Parque Nacional Natural Los Nevados
It’s been oppressively hot and humid for months now and I’ve been looking forward to cooler weather for a long time. I put in a couple of big days driving right through the heart of Colombia, headed for the mountains. Not just any mountains either, but the Andes. Winding my way up into them is the realization of a dream I’ve had for a long time and I can’t stop grinning the entire time up the very steep and windy road.
The temperature drops quite quickly and I smile when I have to wind up my window due to the cold and not long after I turn on the heater, a novelty. I climb and climb and climb and take the turn-off to Parque Nacional Natural Los Nevados. Before long I roll by a sign announcing I’m at 4,000 meters, clearly the highest I’ve ever been in my life. The sun is falling fast so I find a quiet spot off the side of the road to pitch my tent. My only visitors for the night are a herd of cows that are very curious and seem to like hanging around. Once the sun disappears it’s not just cold, but freezing, my little thermometer showing below zero before the night is done.
Early in the morning I move up into the park itself which is already busy due to the Easer holidays. All of the rangers are extremely friendly and try exceedingly hard to help me as I move from an orientation session (in extremely fast Spanish) to filling out a basic form to enter the park. Entrance is quite expensive for foreigners, I pay (in $USD) $19 for entry, $12 for a mandatory guide, $6 for the Jeep and another $6 to camp in the official campground for a night.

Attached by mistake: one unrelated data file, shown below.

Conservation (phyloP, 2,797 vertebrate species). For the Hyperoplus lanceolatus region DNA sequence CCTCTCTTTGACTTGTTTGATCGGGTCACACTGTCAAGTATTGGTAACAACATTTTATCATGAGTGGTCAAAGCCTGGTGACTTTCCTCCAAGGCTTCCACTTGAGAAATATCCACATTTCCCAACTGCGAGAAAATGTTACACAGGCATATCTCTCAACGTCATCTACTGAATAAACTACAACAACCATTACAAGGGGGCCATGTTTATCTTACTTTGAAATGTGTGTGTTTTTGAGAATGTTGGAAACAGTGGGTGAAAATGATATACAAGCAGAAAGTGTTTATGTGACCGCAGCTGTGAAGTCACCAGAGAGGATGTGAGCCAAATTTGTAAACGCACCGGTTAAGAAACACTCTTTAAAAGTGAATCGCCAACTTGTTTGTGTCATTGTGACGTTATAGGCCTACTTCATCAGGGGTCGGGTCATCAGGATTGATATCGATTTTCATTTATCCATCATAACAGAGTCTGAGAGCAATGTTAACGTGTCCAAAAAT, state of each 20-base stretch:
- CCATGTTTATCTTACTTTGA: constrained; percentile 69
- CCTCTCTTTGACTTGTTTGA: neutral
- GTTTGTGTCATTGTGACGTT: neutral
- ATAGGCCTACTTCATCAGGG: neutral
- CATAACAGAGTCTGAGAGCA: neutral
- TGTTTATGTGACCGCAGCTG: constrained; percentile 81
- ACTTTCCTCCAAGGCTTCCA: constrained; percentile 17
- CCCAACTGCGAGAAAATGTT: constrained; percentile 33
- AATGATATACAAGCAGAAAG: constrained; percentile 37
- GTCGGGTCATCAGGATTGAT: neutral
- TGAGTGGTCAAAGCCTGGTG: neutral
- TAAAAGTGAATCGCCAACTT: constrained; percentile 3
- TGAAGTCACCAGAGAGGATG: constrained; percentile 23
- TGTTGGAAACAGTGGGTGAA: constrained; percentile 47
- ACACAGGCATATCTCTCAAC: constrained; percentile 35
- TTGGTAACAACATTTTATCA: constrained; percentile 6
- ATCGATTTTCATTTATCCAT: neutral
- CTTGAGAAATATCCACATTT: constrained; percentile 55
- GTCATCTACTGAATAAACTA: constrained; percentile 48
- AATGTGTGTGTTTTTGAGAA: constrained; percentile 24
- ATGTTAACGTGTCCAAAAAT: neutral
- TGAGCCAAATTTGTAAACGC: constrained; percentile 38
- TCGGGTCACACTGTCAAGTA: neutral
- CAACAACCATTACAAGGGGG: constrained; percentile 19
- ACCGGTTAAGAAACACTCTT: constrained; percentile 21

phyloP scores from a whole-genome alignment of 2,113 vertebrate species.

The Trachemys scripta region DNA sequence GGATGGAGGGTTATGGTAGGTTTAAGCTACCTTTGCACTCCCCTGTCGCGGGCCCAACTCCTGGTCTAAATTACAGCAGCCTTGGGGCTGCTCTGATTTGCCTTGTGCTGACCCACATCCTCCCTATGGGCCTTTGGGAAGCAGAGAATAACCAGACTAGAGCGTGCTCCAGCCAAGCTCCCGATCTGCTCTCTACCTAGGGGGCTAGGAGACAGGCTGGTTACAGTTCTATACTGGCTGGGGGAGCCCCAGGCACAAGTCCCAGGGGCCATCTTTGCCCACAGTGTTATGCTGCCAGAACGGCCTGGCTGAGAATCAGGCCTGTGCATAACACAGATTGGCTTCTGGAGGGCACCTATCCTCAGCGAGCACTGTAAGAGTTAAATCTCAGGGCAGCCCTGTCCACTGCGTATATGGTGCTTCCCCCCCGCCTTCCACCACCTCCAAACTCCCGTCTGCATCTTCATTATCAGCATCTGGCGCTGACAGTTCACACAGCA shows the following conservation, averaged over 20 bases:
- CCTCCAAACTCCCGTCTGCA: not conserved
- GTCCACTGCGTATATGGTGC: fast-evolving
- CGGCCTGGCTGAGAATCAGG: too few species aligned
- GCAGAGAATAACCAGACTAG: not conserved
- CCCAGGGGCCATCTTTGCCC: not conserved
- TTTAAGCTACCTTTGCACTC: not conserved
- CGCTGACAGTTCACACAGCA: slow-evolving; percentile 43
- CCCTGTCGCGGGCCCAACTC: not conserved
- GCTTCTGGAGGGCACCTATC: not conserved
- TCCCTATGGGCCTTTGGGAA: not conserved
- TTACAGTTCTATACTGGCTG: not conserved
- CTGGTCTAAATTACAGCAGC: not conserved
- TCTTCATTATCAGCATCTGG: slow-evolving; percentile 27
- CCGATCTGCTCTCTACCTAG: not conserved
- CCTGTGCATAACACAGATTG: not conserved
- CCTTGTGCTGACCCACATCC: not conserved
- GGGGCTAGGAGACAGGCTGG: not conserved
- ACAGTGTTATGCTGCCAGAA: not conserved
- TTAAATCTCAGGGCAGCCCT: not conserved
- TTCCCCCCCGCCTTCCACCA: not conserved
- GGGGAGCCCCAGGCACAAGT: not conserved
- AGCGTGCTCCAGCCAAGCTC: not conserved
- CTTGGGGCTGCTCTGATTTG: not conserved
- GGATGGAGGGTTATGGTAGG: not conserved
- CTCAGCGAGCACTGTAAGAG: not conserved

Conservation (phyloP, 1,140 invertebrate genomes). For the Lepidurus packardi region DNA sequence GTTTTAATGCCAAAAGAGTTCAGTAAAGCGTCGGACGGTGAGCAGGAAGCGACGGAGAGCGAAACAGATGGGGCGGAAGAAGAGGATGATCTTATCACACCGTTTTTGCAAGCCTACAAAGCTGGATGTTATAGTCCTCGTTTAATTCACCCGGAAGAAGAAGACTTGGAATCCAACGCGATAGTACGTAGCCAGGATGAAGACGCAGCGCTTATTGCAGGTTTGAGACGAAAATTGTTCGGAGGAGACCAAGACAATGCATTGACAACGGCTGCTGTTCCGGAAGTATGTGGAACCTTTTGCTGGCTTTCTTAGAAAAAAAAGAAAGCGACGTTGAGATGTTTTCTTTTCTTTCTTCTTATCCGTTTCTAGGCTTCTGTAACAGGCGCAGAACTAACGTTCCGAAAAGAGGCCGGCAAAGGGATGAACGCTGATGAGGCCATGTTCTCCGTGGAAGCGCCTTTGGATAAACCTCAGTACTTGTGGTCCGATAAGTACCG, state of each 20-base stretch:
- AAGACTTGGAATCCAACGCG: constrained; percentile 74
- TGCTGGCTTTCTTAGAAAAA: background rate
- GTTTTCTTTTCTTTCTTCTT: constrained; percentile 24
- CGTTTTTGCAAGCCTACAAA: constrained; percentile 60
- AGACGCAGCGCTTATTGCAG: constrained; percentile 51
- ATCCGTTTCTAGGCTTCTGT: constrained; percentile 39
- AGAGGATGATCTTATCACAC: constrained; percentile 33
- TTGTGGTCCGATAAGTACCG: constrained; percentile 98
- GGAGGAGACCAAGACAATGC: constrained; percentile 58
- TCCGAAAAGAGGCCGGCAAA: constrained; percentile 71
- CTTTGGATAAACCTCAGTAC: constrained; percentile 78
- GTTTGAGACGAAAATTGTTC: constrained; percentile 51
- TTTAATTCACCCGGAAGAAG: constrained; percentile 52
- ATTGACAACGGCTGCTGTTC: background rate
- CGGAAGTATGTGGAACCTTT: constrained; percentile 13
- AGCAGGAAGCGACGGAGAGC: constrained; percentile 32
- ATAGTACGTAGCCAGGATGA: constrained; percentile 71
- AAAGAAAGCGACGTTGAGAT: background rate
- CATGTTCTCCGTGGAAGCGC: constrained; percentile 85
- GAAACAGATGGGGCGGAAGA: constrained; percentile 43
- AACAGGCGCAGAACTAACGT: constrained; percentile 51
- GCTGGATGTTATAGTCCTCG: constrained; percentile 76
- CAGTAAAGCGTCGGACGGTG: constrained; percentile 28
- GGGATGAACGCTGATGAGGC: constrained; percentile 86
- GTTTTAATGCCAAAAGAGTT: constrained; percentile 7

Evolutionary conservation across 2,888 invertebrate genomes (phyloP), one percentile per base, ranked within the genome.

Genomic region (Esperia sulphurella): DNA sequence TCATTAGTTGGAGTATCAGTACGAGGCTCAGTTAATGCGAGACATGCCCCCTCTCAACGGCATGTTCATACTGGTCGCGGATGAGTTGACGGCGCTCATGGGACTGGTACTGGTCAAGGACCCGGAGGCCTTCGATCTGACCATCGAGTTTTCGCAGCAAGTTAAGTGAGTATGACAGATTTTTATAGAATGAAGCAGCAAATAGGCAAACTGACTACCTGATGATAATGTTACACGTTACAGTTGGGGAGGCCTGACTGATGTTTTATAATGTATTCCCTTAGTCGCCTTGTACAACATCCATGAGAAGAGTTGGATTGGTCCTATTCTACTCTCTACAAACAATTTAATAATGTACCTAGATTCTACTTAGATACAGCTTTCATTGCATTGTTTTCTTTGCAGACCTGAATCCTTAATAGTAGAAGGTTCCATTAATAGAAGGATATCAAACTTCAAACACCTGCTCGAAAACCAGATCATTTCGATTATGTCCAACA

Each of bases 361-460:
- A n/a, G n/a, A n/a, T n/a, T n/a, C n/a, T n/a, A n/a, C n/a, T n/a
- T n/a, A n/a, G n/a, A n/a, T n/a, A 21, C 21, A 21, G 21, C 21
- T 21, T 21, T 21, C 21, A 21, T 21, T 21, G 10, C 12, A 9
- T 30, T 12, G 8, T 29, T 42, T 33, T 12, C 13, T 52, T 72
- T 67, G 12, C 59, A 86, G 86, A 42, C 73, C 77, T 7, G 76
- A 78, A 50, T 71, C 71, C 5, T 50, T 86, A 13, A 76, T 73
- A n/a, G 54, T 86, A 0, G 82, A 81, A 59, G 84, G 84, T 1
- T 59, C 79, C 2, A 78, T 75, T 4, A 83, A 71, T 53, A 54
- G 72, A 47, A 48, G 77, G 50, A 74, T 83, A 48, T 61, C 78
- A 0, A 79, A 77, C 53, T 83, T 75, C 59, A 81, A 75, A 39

Our guide, Michelle, jumps in my Jeep and we form a convoy of four vehicles driving up high into the park. Every five minutes or so we jump out to have a look at the beautiful scenery while Michelle explains the geological features around us. While we drive together I practice my Spanish which again improves a lot in a very short time. We drive up and up, until we reach 4,700 meters where we have to climb the rest on foot. Michelle explains how quickly we’ll run short of breath at this elevation and so we hike up as slowly as physically possible. I’m careful to make sure I don’t have to breathe really hard, though I can feel my heart rate racing to keep up.
In just over an hour we reach the glacier, at 5,125 meters. It’s stunningly beautiful and everyone is really excited to see ice and snow, the first time for many of the locals. It’s surreal to be up this high in the Andes, the first time of many for me I’m sure. After an hour of hanging around and walking on the glacier I make my make back down to the campground, at around 4,200 meters. By this time I have a mean headache that doesn’t go away until late the following day.
At the campground I meet some locals who are crazy about hiking and camping, and even crazier about showing off their fantastic country. We quickly pour over my map of Colombia, talking excitedly about all the places I need to see. The night is again frosty cold and I have out all my cold weather gear, including thermals and two sleeping bags. A couple of times in the night I can feel my heart rate skyrocket just from the exertion of rolling over.
Interestingly the Jeep performs really well at such high elevations, only take-offs are a little sketchy and need a lot more accelerator than usual. I can think of no better way to relax and cure my headache than a soak in a Hot Spring, and as luck would have it there is one just on the outskirts of Manizales, which I make use of for a couple of hours.